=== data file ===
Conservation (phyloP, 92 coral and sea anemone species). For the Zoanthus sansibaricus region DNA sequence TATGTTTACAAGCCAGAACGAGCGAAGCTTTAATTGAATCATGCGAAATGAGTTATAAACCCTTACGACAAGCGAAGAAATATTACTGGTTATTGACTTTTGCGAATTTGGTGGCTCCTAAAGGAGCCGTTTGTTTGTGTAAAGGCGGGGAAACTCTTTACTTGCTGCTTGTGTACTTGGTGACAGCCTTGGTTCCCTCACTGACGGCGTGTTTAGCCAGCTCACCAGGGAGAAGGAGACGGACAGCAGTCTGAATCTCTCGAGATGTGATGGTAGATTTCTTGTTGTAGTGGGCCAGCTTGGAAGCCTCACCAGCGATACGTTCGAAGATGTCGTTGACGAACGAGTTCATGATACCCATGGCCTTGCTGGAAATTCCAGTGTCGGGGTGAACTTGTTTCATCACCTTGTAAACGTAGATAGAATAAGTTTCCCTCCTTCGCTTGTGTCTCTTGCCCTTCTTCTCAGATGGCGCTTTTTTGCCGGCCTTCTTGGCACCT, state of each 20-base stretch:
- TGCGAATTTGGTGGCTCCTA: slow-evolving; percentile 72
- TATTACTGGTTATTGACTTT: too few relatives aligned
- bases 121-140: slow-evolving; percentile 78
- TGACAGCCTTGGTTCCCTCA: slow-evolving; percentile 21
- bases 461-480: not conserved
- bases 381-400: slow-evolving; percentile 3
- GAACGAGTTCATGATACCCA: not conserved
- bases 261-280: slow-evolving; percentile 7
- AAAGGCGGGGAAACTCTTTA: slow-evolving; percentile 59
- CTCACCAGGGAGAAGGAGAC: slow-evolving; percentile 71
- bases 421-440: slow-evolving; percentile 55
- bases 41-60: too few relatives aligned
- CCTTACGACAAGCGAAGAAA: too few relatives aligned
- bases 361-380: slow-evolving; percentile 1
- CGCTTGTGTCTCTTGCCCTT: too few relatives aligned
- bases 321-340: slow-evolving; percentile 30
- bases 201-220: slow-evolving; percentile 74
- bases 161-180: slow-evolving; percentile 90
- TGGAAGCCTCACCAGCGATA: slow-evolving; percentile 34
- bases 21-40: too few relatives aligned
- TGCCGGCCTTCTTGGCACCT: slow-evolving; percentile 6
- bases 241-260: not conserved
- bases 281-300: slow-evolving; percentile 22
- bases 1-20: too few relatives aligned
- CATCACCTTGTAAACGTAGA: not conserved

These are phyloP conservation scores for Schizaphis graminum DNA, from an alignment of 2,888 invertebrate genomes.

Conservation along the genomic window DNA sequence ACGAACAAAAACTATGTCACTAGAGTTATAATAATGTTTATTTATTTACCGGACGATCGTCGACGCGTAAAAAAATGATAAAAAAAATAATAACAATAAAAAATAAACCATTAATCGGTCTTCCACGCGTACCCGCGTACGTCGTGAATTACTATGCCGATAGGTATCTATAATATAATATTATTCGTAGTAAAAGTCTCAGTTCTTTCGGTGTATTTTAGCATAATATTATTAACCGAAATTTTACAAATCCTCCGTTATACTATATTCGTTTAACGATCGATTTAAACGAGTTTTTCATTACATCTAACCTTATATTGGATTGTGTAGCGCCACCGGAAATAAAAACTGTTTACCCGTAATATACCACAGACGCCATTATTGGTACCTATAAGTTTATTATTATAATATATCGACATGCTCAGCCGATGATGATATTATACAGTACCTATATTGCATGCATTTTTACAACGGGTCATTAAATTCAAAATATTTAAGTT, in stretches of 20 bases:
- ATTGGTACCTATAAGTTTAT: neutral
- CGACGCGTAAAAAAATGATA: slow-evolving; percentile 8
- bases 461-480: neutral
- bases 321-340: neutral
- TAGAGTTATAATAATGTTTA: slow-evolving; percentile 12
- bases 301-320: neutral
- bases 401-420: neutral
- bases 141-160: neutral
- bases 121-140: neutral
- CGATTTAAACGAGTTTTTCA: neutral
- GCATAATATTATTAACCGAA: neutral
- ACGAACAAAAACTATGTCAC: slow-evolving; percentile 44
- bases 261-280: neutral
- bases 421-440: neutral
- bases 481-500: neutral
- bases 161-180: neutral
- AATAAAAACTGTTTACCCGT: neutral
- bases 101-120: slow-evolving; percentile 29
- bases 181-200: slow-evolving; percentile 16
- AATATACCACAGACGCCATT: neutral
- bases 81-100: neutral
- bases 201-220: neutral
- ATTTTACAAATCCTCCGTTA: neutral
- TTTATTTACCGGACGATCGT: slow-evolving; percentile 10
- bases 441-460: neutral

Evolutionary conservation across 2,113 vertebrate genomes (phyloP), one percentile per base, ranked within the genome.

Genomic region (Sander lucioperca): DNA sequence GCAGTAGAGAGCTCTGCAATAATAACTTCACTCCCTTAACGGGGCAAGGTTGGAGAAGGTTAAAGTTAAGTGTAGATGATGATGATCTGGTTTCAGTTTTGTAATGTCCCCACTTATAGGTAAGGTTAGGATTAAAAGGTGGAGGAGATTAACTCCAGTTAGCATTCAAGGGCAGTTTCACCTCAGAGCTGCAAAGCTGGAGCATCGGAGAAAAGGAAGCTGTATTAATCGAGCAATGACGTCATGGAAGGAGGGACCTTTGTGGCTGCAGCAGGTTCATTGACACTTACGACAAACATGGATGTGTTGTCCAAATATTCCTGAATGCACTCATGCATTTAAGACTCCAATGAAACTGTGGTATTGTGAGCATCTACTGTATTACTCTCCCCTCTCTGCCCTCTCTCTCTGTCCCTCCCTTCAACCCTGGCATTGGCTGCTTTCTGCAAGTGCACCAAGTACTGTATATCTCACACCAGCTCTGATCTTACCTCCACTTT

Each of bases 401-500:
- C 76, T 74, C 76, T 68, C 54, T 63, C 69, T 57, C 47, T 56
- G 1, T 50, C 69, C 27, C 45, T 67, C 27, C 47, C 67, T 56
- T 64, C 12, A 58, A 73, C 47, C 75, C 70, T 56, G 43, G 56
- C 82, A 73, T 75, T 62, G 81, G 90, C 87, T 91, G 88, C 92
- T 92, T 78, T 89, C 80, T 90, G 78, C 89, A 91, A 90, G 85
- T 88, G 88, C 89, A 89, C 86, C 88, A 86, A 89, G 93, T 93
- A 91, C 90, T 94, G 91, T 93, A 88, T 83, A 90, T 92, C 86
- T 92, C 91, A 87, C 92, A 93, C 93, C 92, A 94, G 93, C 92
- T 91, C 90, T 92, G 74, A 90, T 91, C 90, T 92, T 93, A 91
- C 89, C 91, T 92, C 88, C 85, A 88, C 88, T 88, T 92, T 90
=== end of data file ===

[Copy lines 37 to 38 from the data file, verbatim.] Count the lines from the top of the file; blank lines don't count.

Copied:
- bases 121-140: neutral
- CGATTTAAACGAGTTTTTCA: neutral